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Various Artists

Meat Dbeatles: Vol. 1

Review by Gary Hill

This album of covers by relatively obscure acts is quite cool. I think that for the most part the music here is vital and there are few weak tracks. If I had to put forth any real complaints (beyond the individual track comments – a couple follow in the track by track review) the first would be that considering the title and cover art you would expect all Beatles songs covered here. Yet, there are a couple John Lennon solo numbers. It just seems that more control in that direction might have made this more “on message.” Next up, I’d say that too many of these seem to be done with a great reluctance to really change the delivery method. Really, why cover a song unless you can bring something truly new to the table. Finally, I’d say that perhaps changing the order of the tracks to put some of the more original versions in between more faithful renditions would go a long ways towards resolving that last issue. All of those things taken into consideration, though, I definitely like this thing quite a bit.

This review is available in book format (hardcover and paperback) in Music Street Journal: 2009  Volume 1 at lulu.com/strangesound.

Track by Track Review
Come Together - Robert Shanney
There’s a less crunchy texture to this than the Beatles’ version. Some of it sounds close to a progressive rock nature. I like this and it represents an interesting change. When it does power up at times it feels rather like Boston. The guitar solos on this are particularly tasty – especially the soaring one toward the end. The closing section of this is actually very prog rock like.
Imagine - Luciano
Imagine a reggae version of this John Lennon song. Well, that’s what we’ve got here. It’s a nice change from the original. I’m not saying this one will replace that, but it’s cool nonetheless. 
You Can't Do That - The Wise Guys
In some ways this is quite similar to the Beatles’ version. There are some little bits of other Beatles sounds here and there, though and the horn section is a nice touch. 
Woman - Rocky Larsen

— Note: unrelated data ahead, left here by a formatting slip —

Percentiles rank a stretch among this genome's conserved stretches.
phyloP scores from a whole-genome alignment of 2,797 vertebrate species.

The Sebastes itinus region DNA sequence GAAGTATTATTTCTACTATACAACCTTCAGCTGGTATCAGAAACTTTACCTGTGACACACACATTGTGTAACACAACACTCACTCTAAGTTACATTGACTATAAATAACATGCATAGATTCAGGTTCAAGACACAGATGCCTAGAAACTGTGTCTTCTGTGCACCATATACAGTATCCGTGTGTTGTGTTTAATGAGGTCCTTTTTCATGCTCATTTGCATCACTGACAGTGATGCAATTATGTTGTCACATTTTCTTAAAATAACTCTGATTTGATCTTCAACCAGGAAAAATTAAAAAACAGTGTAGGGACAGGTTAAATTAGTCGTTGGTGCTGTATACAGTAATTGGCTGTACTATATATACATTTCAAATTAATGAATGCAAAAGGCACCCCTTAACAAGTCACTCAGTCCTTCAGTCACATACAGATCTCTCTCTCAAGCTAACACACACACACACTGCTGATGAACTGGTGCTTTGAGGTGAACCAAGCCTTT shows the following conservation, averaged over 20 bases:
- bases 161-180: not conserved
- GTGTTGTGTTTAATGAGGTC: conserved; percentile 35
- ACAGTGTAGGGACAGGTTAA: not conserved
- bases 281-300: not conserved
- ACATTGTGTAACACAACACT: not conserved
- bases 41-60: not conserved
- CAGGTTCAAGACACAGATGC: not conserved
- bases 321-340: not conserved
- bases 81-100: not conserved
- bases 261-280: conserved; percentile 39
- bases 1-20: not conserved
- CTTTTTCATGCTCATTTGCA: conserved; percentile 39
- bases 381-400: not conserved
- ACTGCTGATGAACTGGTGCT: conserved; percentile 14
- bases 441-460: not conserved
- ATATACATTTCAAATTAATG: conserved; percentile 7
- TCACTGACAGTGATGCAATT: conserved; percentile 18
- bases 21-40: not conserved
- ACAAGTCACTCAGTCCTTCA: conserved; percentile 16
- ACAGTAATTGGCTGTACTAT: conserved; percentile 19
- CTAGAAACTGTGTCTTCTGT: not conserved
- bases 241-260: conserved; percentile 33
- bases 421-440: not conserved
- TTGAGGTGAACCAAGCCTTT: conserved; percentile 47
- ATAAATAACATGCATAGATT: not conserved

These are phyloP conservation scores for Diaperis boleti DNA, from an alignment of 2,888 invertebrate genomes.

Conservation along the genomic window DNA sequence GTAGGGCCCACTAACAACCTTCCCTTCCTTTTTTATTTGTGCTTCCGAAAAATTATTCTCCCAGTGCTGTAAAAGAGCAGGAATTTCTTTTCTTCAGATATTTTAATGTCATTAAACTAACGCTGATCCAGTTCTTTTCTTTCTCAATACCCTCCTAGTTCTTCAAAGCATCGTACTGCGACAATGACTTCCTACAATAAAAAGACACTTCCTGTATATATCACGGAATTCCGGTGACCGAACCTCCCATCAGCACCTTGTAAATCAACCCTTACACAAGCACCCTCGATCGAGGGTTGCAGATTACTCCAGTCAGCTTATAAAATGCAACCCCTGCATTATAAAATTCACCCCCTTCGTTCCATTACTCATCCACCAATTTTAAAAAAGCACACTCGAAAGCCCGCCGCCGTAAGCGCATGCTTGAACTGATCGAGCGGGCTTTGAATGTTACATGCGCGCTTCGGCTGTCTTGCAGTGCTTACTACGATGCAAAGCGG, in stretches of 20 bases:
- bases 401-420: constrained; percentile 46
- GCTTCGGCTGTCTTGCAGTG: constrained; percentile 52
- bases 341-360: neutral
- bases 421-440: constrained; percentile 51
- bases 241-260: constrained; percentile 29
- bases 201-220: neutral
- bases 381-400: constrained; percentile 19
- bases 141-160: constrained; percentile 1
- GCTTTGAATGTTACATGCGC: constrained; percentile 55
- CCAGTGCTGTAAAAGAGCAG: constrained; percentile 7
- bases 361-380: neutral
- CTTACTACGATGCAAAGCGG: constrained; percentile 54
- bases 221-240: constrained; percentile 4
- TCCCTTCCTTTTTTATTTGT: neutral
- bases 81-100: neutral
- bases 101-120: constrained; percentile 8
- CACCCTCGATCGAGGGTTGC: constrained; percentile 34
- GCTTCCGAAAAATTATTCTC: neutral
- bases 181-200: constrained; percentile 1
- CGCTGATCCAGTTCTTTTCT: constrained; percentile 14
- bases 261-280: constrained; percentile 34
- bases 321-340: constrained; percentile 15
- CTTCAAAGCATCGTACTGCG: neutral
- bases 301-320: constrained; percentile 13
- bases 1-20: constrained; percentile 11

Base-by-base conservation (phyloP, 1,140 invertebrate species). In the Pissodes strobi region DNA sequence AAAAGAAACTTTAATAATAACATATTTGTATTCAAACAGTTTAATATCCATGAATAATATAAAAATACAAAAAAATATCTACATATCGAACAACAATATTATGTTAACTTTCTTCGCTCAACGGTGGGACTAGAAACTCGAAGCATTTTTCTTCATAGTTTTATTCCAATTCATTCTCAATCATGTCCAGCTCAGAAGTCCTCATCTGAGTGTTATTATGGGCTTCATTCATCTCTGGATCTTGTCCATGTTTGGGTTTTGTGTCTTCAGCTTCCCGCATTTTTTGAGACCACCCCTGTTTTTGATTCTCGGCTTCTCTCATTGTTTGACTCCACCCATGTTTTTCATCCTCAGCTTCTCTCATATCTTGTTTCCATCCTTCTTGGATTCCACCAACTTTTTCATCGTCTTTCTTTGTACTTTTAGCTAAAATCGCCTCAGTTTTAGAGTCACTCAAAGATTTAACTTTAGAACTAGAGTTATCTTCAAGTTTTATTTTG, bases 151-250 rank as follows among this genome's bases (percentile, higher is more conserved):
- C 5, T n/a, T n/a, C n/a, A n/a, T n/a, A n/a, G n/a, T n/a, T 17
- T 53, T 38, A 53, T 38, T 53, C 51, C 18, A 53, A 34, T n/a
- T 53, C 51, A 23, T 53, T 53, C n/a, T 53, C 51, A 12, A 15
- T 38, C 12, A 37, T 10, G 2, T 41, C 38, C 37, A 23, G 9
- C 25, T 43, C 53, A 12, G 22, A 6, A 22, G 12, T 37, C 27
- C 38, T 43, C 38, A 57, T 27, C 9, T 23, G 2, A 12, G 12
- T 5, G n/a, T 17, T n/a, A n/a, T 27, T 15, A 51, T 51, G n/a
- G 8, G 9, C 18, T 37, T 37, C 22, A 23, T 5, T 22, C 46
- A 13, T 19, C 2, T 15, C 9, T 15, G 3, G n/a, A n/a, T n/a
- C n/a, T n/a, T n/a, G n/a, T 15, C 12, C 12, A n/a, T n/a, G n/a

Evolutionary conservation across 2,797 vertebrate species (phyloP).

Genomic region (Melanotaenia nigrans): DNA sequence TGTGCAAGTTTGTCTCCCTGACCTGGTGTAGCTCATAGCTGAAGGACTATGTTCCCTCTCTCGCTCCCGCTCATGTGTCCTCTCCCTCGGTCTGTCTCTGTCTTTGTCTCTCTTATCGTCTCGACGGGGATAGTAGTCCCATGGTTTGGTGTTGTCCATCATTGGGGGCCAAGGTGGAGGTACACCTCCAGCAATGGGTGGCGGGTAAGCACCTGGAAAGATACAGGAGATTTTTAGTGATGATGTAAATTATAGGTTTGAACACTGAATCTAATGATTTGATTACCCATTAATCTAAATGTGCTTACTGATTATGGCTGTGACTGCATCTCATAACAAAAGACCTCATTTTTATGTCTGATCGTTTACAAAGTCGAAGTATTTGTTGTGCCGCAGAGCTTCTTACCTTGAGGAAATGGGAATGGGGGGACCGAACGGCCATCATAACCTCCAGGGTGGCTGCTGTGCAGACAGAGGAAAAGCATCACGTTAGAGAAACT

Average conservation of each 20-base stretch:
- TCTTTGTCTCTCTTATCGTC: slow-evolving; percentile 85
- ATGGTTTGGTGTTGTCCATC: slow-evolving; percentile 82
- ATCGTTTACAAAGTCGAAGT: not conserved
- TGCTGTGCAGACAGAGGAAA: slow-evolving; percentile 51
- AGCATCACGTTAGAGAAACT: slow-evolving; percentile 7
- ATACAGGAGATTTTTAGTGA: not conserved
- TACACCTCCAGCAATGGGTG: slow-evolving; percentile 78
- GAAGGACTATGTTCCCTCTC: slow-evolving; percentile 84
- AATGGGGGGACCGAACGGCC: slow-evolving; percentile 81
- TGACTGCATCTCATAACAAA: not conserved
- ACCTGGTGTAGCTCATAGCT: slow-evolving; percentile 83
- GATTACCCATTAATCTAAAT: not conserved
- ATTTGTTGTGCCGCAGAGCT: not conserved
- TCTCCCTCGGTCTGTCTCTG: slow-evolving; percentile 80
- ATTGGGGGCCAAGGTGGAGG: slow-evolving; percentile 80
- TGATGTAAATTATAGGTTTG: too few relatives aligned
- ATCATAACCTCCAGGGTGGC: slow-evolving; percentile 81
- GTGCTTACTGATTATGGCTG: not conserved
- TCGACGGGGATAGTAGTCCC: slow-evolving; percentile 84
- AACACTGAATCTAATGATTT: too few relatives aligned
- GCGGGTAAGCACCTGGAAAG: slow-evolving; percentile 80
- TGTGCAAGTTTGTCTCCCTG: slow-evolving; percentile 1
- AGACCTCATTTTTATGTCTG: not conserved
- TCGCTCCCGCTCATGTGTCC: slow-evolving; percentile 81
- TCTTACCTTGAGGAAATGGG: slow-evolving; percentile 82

Here’s another John Lennon piece. I’d say that this is similar to the original, but there’s a bit of a different flavor to it. I really like this performance a lot. 
I Feel Fine – Vavoom
To me this feels like a cross between Cheap Trick and the original Beatles version. It’s an upbeat and potent jam. 
Blackbird – Zlat
This short number is a little odd in terms of delivery. I guess it’s mostly the sound on the vocals. It’s an acoustic guitar based ballad. 
Lady Madonna - Hegg Bros
Bouncy and fun, this is a cool version. It’s not as heavily arranged as the original and that seems to allow the track to breathe a little more. There’s a real soulful feeling to this. The jazzy little jam in this is nice.
Helter Skelter - Gene Hilbert
This is an intriguing change up from the original. It’s delivered like a hard-edged electric blues performance – complete with appropriate vocals. The guitar solo on this is a scorcher and it moves out into nearly prog rock territory from there – taking it up to the fade out. 
Magical Mystery Tour – Multi Mike, No Smoking and Rocky Larsen
In many ways this is quite similar to the Beatles’ version. Considering the arrangement on that version, it’s a big compliment. Certainly, no one will think this is the Beatles, but there aren’t any huge differences in texture or delivery.  The piano solo segment, though, takes on a rather progressive rock oriented element. 
Hard Day’s Night - Art W., Miracle Maker and Will E.
Here we have an almost metal version. Don’t get me wrong, the vocals and overall texture are similar to the original. It’s just that the guitar is very crunchy and very “heavy metal.” There’s a smoking guitar solo on this, too. 
Strawberry Fields – Imemine
While this is pretty much every bit as psychedelic as the original, there’s an almost “garage band” texture to it. I’m not really blown away by this. Parts of it are great, but other sections feel a bit amateurish – mostly in terms of the vocal delivery and mix. The instrumental segment/outro, though, is quite cool. So is the little reprise at the end. 
I've Just Seen a Face - Carlette West
Now, this is very different. It’s a down home country and western take. This is full of twang and yet very fun. It makes for a great change of pace. 
Within You Without You / Tomorrow Never Knows - Elektronz
As you might guess from the name of the group, this is a techno, electronica take on this Beatles two-fer. Again it makes for a nice variant and an interesting change up. There are some Hawkwind-like space elements here and there, too. This seems a bit long and redundant, though in places. 
Here Comes the Sun - Gary Tucker
I’ve always really liked this track, but something seems very “off” about the vocal performance here. If there’s a track I’d skip this is it. The music itself is good (although the production feels a bit cheesy) but the vocals just don’t cut it. 
Because - Evans Orchid
There’s a twisted, almost Alice Cooper-like vibe to this. Although it’s rather strange, I like it a lot and would consider it a highlight of the disc. 
This Boy - Bowillie & Knightmoods
This is a fairly straightforward take on the cut. While it’s decent I wouldn’t consider it a standout. 
Tomorrow Never Knows - Electric Gypsy
Wow – this is amazing! It’s hard rocking and quite psychedelic. This feels modern and yet retro at the same time. This is definitely my favorite cut on show here. 
Let it Be - 101 Rocks
A fast paced punk rock take on the Beatles classic, this is a nice touch and a great way to end things in style.
 
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